• Arrhythmias
  • Myocardial hemorrhage with contraction bands
  • Irreversible cell damage superimposed on the
    original ischemic injury (reperfusion injury)
  • Microvascular injury
  • Prolonged ischemic dysfunction (myocardial

Myocardial Infarction
  • Appearance of reperfused myocardium
  • Hemorrahagic
  • Irreversibly injured myocytes contraction bands
  • Reperfusion not only salvages reversible injured
    cells but alters the morphology of lethally
    injured cells

Myocardial Infarction
  • Consequences and Complications
  • Contractile dysfunction
  • Arrhythmias
  • Myocardial rupture
  • Pericarditis
  • Right ventricular infarction
  • Infarct extension
  • Infarct expansion
  • Mural thrombus
  • Ventricular aneurysm
  • Papillary muscle dysfunction
  • Progressive late heart failure

Morphologic Changes in Acute Myocardial Infarction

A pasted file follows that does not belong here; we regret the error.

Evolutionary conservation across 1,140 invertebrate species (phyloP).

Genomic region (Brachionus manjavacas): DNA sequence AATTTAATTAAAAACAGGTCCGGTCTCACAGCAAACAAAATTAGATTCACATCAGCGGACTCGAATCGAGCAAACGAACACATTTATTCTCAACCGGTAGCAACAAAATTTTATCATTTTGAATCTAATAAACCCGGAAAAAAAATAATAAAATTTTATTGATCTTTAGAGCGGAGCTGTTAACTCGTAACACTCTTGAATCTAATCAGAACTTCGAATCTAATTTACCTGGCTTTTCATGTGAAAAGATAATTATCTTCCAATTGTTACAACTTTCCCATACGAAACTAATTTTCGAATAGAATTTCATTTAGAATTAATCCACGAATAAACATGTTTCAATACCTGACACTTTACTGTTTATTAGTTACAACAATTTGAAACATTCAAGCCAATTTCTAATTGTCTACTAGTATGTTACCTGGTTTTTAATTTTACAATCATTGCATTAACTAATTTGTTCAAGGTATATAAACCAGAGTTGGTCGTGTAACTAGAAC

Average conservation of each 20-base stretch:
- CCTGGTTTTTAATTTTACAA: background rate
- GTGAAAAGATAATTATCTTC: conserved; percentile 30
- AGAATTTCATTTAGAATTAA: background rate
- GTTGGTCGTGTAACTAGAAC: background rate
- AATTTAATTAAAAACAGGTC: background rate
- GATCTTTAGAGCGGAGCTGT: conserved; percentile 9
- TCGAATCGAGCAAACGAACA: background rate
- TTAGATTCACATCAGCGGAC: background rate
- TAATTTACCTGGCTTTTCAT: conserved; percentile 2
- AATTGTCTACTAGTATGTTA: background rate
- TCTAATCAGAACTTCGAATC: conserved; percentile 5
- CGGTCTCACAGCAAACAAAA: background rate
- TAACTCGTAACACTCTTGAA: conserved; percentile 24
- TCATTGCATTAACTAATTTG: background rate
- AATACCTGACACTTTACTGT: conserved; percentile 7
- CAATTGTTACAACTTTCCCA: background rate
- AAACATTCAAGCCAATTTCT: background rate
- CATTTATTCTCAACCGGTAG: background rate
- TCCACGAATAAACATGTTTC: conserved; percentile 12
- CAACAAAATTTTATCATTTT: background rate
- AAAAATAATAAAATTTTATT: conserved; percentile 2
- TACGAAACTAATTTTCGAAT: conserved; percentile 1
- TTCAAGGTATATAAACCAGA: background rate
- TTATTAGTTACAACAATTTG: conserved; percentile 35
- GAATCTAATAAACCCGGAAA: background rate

Early Risk of Arrhythmia Time Gross
½-4 hours None None, variable waviness of fibers at border
4-12 hours Occasional dark mottling Early coagulation necrosis, edema, hemorrhage
12-24 hours Dark mottling Ongoing coagulation necrosis, pyknosis of nuclei, myocyte eosinophilia,contraction band necrosis, early neutrophilic inflitration
1-3 days Mottling with yellow-tan infarct center Coagulation necrosis with loss of nuclei and striations Brisk interstitial neutrophil infiltration
Middle Risk of Myocardial Rupture Time
Gross LM
3-7 days Hyperemic border central yellow-tan softening Beginning disintegration ofdead myofibers, dyingneutrophils, early phagocytosis by macrophages
7-10 days Maximally yellow-tan and soft, with depressed margins Well-developed phagocytosis of dead cells early formation, of granulation tissue at margins
10-14 days Red-gray depressed infarct borders Well- established granulation tissue

Late Risk of Ventricular Aneurysm
Time Gross LM
2-8 weeks Gray-white scar, progressive from border toward core of infarct Increased collagen with decreased cellularity
gt2 months Scarring complete Dense collagenous scar
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Serum Enzyme changes in Acute MI
Time CK-MB Troponin I (most sensitive and specific) LDH
6 hours Weakly positive Weakly positive
12-16 hours Strongly positive Strongly positive